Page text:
An Army sergeant who served as a staff adviser for cadets at the United States Military Academy at West Point has been accused of secretly videotaping female students as they showered, the latest in a string of sexual-assault or harassment cases plaguing the Department of Defense.
The Army’s Criminal Investigation Division is contacting about a dozen women who may have been filmed while in the bathroom or shower, reports the Wall Street Journal.
The soldier, identified as Sgt. First Class Michael McClendon, faces multiple charges under the Uniform Code of Military Justice, including indecent acts, dereliction in the performance of duty, cruelty, and maltreatment, according to Army spokesman George Wright.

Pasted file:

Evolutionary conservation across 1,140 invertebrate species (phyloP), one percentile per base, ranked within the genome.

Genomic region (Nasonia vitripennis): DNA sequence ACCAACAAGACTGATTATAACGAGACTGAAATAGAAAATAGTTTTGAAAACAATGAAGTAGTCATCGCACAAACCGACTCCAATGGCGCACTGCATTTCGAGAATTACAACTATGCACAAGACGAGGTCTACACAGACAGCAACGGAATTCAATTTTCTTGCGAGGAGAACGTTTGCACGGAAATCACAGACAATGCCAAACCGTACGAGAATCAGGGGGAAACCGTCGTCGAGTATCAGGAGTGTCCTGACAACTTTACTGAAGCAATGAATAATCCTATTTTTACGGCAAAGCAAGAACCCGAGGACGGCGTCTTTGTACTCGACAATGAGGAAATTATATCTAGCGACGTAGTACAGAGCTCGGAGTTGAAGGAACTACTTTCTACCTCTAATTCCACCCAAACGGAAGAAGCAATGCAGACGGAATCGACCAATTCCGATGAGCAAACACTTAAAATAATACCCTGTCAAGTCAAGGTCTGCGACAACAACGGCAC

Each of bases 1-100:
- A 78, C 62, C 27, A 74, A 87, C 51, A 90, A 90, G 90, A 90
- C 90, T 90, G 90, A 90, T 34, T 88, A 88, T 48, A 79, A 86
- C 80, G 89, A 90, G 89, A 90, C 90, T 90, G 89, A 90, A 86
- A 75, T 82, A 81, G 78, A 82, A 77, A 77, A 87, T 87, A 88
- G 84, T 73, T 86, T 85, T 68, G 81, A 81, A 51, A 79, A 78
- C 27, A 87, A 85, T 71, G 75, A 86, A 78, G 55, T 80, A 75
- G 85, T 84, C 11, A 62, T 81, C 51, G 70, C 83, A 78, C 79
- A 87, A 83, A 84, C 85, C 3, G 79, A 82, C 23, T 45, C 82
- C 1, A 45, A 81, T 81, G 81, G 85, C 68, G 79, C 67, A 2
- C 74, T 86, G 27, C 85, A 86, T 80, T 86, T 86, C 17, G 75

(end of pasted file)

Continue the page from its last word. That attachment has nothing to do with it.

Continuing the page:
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Sgt. McClendon, a veteran of two tours of Iraq, was transferred to Ft. Drum, N.Y., before charges were filed on May 14. According to The New York Times, he served as a tactical commissioned officer at West Point since 2009, where school personnel documents described his position as “responsible for the health, welfare, and discipline” for a company of roughly 125 cadets.
Time reports that McClendon, of Blakely, Ga., earned more than two-dozen awards, including a Bronze Star, and was a seven-time recipient of the Army’s Good Conduct Medal.
There are roughly 4,500 students at West Point. Women have been accepted to the prestigious military academy since 1976 and make up about 15 percent of the student body.